• What is the valid period of existence of a Liaison Office? Can the period of existence of a Liaison Office be extended?

    Permission to set up a Liaison Office is initially granted for a period of 3 years and this may be extended from time to time by the Authorized Dealer Category – I Bank in whose jurisdiction the Liaison Office is set up.

  • What are the permitted activities by a Branch office set up in India?

    a) Export/import of goods
    b) Rendering professional or consultancy services
    c) Carrying out research work, in areas in which the parent company is engaged
    d) Promoting technical or financial collaborations between Indian companies and parent or overseas group company
    e) Representing the parent company in India and acting as buying/selling agent in India 
    f) Rendering services in Information Technology and development of software in India
    g) Rendering technical support to the products supplied by parent/group companies
    h) Foreign airline/shipping company

  • What are the documents involved in formation of Limited Liability Partnership in India?

    a) Proof of identity and residential address of the Designated partners;
    b) Proof of Registered office address and Copy of utility Bills not older than 2 months; 
    c) NOC from owner of the premises;
    d) Details of Partners and Designated Partners;
    e) Details LLP(s) and Company(s) in which Partners are interested; 
    f) Subscribers' sheet including consent of Partners;
    g) Copy of certificate of incorporation of the foreign LLP;
    h) Copy of Authority under which Foreign Limited Liability Partnership is establishing the place of business in India;
    i) Power of Attorney in favour of Authorised Representative;

    If LLP’s name is applied with the incorporation application:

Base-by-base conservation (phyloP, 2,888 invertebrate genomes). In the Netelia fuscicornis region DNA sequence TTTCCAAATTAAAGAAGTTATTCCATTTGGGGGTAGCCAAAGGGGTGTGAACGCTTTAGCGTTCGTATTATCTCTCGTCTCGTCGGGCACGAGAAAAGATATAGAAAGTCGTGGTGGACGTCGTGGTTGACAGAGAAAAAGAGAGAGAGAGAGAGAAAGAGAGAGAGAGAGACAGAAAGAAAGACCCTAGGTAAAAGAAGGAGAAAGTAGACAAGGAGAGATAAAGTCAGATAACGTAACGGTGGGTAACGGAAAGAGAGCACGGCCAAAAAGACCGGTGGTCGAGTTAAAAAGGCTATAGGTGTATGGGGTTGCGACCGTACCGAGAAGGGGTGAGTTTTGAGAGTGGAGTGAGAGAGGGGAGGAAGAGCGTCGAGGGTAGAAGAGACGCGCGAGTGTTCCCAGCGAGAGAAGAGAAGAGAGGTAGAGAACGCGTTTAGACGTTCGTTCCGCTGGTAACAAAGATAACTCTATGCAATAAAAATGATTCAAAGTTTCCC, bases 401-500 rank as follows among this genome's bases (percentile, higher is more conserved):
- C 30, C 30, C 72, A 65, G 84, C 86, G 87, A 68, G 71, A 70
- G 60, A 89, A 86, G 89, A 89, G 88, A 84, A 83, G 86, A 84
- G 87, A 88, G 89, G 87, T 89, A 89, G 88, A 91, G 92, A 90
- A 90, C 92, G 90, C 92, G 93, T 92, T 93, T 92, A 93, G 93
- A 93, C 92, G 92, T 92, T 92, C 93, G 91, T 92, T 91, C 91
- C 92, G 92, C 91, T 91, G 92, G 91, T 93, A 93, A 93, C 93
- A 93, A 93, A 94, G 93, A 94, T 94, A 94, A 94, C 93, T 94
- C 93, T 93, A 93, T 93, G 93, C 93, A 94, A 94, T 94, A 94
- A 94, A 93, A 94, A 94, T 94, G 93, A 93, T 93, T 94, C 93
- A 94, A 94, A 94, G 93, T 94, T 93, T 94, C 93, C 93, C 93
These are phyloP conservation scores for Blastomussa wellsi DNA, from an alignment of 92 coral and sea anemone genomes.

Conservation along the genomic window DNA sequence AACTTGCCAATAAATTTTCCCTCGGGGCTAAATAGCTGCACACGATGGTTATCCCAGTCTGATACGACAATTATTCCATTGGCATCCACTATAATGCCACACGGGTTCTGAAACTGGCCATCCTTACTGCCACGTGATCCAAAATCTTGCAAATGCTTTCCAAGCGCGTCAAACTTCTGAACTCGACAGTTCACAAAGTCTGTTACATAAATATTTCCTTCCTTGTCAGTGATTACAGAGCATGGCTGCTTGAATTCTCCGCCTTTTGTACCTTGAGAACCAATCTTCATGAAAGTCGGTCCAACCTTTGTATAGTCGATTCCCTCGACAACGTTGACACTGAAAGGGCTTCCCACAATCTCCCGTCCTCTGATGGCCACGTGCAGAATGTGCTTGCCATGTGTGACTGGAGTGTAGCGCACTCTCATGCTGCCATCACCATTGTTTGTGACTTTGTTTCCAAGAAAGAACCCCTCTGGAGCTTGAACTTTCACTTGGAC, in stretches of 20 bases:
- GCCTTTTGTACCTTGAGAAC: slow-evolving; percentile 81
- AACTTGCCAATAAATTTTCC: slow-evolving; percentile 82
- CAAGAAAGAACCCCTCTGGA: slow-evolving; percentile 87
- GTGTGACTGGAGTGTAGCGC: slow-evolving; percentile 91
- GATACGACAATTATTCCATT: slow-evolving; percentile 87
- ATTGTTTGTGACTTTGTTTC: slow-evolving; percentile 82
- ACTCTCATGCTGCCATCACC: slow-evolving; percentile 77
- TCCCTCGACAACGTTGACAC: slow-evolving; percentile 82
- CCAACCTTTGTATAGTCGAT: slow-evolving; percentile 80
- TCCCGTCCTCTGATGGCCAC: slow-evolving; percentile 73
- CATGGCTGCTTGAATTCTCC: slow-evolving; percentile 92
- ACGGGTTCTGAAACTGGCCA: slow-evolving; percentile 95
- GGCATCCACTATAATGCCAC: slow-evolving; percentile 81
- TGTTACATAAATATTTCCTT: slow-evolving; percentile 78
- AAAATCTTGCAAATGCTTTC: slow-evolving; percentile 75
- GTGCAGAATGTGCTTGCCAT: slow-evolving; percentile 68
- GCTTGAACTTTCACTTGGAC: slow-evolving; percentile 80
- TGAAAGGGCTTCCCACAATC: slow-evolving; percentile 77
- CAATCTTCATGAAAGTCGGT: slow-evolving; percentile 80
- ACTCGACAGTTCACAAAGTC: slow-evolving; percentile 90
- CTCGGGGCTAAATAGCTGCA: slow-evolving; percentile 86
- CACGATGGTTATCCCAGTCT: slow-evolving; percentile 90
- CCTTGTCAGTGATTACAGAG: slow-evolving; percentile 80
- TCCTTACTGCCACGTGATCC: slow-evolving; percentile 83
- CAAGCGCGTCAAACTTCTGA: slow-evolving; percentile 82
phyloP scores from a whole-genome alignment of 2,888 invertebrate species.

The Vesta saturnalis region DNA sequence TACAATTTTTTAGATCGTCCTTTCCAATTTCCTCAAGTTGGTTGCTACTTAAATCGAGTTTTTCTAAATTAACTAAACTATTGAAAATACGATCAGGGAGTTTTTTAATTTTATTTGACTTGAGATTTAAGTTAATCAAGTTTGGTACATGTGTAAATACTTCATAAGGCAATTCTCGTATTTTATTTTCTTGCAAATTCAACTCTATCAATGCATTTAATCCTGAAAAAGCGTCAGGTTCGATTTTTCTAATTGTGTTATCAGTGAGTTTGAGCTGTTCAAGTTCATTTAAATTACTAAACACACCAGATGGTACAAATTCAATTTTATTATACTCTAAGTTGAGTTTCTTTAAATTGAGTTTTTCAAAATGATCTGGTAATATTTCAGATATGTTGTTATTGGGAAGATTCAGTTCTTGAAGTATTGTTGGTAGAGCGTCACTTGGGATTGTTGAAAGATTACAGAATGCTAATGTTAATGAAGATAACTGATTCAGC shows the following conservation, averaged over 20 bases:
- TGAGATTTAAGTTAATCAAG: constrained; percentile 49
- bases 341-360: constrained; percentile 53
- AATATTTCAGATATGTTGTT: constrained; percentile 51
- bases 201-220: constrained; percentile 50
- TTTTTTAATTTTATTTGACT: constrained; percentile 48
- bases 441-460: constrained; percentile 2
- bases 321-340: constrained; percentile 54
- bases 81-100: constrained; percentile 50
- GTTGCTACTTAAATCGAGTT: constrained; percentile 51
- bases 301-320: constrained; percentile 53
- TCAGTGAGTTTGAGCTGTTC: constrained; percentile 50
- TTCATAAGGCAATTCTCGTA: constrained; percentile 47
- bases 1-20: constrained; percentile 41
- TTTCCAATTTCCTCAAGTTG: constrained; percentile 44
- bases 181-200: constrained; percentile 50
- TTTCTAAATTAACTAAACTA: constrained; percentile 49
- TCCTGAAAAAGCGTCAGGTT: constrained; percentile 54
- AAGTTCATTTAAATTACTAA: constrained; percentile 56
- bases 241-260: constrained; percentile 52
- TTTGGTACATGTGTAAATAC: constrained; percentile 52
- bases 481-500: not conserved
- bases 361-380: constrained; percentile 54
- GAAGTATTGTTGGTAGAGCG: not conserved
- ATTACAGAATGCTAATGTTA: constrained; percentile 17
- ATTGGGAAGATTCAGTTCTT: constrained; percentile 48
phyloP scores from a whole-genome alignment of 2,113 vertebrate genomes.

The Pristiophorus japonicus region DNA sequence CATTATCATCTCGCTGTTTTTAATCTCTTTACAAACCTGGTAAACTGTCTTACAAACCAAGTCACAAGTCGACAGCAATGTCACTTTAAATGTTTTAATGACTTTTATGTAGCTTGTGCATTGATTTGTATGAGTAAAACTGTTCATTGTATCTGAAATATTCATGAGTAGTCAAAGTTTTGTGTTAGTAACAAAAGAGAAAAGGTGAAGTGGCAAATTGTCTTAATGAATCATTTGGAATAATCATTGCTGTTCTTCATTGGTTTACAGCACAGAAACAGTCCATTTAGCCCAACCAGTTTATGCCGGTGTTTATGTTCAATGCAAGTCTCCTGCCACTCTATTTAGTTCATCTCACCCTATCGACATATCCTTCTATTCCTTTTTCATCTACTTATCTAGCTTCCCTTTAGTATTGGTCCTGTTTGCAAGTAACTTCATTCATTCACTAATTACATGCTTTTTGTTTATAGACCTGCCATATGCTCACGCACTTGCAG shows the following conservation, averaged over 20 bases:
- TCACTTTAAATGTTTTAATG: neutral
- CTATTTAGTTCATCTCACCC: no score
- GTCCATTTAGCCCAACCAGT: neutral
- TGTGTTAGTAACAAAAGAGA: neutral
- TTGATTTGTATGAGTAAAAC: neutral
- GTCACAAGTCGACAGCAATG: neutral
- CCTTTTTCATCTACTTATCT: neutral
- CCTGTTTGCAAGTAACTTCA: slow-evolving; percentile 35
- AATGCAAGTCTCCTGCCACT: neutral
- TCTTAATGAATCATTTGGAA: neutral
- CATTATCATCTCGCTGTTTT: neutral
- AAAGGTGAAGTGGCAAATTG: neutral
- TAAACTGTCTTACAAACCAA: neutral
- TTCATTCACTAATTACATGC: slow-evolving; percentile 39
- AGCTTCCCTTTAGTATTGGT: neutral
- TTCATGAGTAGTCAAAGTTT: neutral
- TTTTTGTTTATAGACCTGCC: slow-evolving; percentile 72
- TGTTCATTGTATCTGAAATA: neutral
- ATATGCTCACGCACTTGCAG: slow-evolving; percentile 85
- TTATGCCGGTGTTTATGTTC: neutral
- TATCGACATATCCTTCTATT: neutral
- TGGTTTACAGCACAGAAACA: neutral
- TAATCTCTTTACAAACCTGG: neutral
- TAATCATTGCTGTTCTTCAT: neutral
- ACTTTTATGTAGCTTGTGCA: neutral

a) Approval of the owner of the trademark or the applicant of such trademark for registration of Trademark if the proposed name is based on a registered trademark or is subject matter of an application pending for registration under the Trade Marks Act.
    b) Copy of approval in case the proposed name contains any word(s) or expression(s) which requires approval from central government;

    Note: All the documents to be signed by the Foreign Directors and Foreign subscribers requires notarization and apostillation from the foreign country.
     
  • What are the documents involved in formation of wholly owned subsidiary in India?

    a) Proof of Registered office address;
    b) Copy of utility Bills not older than 2 months;
    c) NOC from owner of the premises;
    d) PAN Undertaking by the proposed Directors;
    e) Interest of first director(s) in other entities;
    f) Consent Letter from the Directors in Form DIR-2;
    g) Declaration from the First Directors and Subscribers in Form INC-9;
    h) Board Resolution and Certificate of Incorporation from the foreign company;

    If company’s name is applied with the incorporation application: 
    a) Copy of approval, in case the proposed name contains any word(s) or expression(s) which requires approval from central government; 
    b) Approval of the owner of the trademark or the applicant of such trademark for registration of Trademark, if the proposed name is based on a registered trademark, or is subject matter of an application pending for registration under the Trade Marks Act;

    Note: All the documents to be signed by the Foreign Directors and Foreign subscribers requires notarization and apostillation from the foreign country.
  • What are the Important clauses included in a Joint venture Agreement?

    Some of the important clauses in a Joint Venture Agreement are as below:
    a) Object and scope;
    b) Equity Participation by local and foreign investors;
    c) Lock in Clause;
    d) Financial Arrangements;
    e) Composition of Board and Management arrangements;
    f) Remedying a deadlock;
    g) Roles & Responsibilities of the Parties;
    h) Exit Clause;
    i) Representations, Warranties & Covenants of the Parties;
    j) Confidentiality;
    k) Dispute Resolution;
     

  • What are the most common structures employed to constitute a Joint Venture (JV)?

    The most common structures employed to constitute a Joint Venture (JV) are:

    a) Unincorporated Joint Venture (UIJV) which include Cooperation Agreement/Strategic Alliances/Consortium. UIJV is preferable as no separate entity is required to be formed in case of UIJV. Merely, an Unincorporated Joint Venture Agreement is required to be entered among the parties.